Labour turns its fire on social care cuts

Age UK warns that spending on social care will be cut by 8.4 per cent this year.

The issue of social care is threatening to become yet another headache for the coalition. Despite a pledge by ministers to provide more funding, a survey by Age UK has found that English councils are planning to cut spending on social care for pensioners by £610m this year, or 8.4 per cent. Average net spending on those who need care is set to fall from £2,548 to £2,335. At a time when there are 800,000 older people who need care but do not receive it, a figure that is set to increase to one million by 2014, any suggestion of cuts is toxic for a government.

The care services minister, Paul Burstow, has already responded by arguing that the charity's figures "simply don't add up", claiming that Age UK has factored in only 35 per cent of a £1bn cash transfer from the NHS. He said: "Age UK's research does not give the full picture and they have seriously underestimated the amount of additional support for social care and older people in particular."

But Labour has gone on the attack this morning, warning that this is yet another area in which the coalition is cutting "too far and too fast". The shadow care services minister, Emily Thornberry, said: "Labour warned from the start that the Tories' plans to slash council budgets would mean deep cuts to care services and would see the most vulnerable in our society suffer."

Ed Miliband, who forged close links with charities whilst minister for the third sector, has recently proved adept at using third parties to advance his cause at PMQs. Age UK, which was voted charity of the year by MPs and Lords just a month ago, has provided the Labour leader with yet more evidence to buttress his argument against the cuts.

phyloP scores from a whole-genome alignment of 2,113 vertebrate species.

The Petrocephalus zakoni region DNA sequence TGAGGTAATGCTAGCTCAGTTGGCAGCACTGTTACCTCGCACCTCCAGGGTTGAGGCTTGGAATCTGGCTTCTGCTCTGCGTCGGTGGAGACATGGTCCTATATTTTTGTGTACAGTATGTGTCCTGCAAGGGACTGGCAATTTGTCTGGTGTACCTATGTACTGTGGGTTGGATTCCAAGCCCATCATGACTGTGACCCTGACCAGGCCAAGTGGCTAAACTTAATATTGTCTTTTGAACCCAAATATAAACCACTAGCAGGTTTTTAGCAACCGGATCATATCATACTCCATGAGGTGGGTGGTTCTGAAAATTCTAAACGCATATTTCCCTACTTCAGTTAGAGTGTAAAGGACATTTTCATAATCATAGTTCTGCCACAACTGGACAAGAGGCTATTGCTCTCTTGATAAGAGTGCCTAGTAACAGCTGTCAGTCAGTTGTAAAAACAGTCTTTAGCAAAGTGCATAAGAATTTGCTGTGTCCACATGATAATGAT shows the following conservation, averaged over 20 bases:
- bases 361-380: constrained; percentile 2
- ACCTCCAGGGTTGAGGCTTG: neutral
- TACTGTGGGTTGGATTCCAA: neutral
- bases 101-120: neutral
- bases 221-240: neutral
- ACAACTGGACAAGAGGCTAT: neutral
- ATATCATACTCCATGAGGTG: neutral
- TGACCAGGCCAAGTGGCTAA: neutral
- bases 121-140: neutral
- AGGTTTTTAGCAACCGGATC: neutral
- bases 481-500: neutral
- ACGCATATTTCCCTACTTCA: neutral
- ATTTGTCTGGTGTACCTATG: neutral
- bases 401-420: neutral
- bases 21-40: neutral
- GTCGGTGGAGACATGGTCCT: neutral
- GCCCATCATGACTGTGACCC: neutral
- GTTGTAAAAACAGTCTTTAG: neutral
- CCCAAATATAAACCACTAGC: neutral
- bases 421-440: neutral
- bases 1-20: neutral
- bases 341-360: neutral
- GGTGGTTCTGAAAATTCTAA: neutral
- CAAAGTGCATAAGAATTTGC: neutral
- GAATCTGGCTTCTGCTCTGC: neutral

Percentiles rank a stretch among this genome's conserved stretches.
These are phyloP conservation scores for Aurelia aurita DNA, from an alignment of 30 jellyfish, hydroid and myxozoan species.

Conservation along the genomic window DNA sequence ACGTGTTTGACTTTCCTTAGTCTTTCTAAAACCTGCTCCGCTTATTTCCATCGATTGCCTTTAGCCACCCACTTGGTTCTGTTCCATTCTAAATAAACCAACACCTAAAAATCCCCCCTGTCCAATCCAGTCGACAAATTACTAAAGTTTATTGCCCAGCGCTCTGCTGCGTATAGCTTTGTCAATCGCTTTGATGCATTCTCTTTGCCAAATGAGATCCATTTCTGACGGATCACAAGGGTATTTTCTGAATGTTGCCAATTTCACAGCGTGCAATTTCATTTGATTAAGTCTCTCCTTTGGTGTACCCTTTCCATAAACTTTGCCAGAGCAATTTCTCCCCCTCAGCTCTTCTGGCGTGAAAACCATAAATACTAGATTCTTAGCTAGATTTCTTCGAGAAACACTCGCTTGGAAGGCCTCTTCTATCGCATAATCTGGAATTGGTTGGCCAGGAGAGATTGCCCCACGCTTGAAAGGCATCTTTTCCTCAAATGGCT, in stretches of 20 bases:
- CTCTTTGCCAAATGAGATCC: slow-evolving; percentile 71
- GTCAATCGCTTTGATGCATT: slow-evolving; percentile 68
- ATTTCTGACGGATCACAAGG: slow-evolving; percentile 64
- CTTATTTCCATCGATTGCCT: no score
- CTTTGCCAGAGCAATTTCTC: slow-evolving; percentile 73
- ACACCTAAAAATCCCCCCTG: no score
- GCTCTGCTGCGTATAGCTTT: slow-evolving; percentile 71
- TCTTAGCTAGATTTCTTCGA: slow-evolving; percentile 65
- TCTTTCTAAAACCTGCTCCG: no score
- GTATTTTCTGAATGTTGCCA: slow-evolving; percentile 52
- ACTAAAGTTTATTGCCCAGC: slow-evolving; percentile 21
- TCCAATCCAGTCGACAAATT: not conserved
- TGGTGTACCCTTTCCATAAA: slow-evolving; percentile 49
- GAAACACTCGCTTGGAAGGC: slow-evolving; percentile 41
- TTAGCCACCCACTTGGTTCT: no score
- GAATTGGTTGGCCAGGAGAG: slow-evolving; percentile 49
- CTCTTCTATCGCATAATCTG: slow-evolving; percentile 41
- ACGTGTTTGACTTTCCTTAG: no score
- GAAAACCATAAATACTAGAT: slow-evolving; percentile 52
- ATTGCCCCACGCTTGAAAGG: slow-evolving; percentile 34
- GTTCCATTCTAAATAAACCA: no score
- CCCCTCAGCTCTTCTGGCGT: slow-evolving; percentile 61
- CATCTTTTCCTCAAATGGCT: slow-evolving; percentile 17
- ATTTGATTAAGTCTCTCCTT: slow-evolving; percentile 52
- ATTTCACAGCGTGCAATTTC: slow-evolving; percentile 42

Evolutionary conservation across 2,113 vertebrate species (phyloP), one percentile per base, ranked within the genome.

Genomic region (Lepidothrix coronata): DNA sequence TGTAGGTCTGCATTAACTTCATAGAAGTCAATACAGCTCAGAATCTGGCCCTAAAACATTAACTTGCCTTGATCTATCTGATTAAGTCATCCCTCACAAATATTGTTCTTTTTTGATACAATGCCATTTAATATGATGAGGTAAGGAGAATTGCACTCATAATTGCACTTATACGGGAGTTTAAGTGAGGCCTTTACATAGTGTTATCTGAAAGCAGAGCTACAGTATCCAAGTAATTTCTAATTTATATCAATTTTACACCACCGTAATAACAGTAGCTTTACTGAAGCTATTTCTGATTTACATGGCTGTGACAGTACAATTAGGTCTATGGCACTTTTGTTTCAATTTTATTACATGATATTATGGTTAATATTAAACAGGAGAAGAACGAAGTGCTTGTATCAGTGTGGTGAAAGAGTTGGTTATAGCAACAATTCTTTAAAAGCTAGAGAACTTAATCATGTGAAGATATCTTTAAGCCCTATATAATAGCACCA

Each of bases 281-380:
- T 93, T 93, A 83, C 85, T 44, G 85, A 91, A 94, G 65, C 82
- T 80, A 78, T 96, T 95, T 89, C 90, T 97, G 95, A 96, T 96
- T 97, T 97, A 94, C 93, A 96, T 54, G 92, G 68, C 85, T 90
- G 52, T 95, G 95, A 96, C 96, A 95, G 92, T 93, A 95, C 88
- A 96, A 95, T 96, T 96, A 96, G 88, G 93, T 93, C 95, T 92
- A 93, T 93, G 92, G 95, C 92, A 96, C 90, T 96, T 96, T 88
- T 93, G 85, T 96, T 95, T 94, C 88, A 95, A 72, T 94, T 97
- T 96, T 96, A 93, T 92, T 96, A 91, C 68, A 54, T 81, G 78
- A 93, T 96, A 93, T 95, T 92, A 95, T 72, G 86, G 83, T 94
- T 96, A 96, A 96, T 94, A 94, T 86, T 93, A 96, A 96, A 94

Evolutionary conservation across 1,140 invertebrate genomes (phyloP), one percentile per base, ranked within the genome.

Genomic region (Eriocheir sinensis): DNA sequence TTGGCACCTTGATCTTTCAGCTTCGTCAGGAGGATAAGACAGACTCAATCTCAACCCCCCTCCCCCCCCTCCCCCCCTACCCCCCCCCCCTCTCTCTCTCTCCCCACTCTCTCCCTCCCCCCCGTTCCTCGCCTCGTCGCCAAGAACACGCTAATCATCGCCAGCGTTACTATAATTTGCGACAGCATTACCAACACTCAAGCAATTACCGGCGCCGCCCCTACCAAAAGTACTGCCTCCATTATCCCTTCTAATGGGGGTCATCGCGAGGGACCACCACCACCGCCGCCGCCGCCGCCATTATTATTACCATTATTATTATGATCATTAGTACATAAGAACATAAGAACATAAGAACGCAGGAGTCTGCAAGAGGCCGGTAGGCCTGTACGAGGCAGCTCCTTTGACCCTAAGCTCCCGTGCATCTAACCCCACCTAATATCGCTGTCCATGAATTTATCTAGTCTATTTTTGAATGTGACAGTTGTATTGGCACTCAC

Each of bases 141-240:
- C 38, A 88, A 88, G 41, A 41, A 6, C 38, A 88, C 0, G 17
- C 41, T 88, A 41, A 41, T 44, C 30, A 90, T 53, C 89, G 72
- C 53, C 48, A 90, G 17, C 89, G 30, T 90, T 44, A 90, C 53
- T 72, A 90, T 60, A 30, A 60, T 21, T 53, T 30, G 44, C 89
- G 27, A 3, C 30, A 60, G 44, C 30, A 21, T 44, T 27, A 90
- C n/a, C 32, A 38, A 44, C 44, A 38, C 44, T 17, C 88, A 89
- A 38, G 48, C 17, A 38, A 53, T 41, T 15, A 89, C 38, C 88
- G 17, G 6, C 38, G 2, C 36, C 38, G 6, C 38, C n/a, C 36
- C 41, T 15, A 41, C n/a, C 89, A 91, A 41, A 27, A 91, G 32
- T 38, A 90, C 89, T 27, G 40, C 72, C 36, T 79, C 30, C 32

In the meantime, the debate over the long-term future of social care gathers intensity. The Dilnot Commission is set to recommend that individuals pay between £35,000 and £50,000 towards the cost of their care before the state steps in. This will allow the threshold for means-tested care to be raised from £23,250 to £100,000, ensuring that far fewer need to sell assets such as their family home. After the Tories' cynical "death tax" poster destroyed early hopes of a cross-party consensus, Miliband has made a "genuine and open" offer to try to reach agreement once the commission reports. But George Osborne's threat to "strangle the proposals at birth" and the war of words over cuts means that consensus may prove elusive again.

George Eaton is political editor of the New Statesman.

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After the leadership battle, immigration is Labour's new dividing line

Some MPs are making a progressive case for freedom of movement controls. 

After three brutal months of infighting, culminating in another sweeping victory for Jeremy Corbyn, the buzzword at the Labour party conference is unity. But while Corbyn’s opponents may have resigned themselves at least temporarily to their leader, a new fissure is opening up.

Considering it was sparked by Brexit, the Labour leadership contest included surprisingly little debate about freedom of movement. In the immediate aftermath of the EU referendum, Corbyn declared he was “not afraid to talk about immigration”.  Owen Smith, his rival, referred to the “progressive case against freedom of movement”. But ultimately, the contest embodied a clash between the will of the membership and the parliamentary Labour party. 

Now, though, the question can no longer be dodged. What position should Labour take on freedom of movement? And is it time for a fundamental shift on immigration?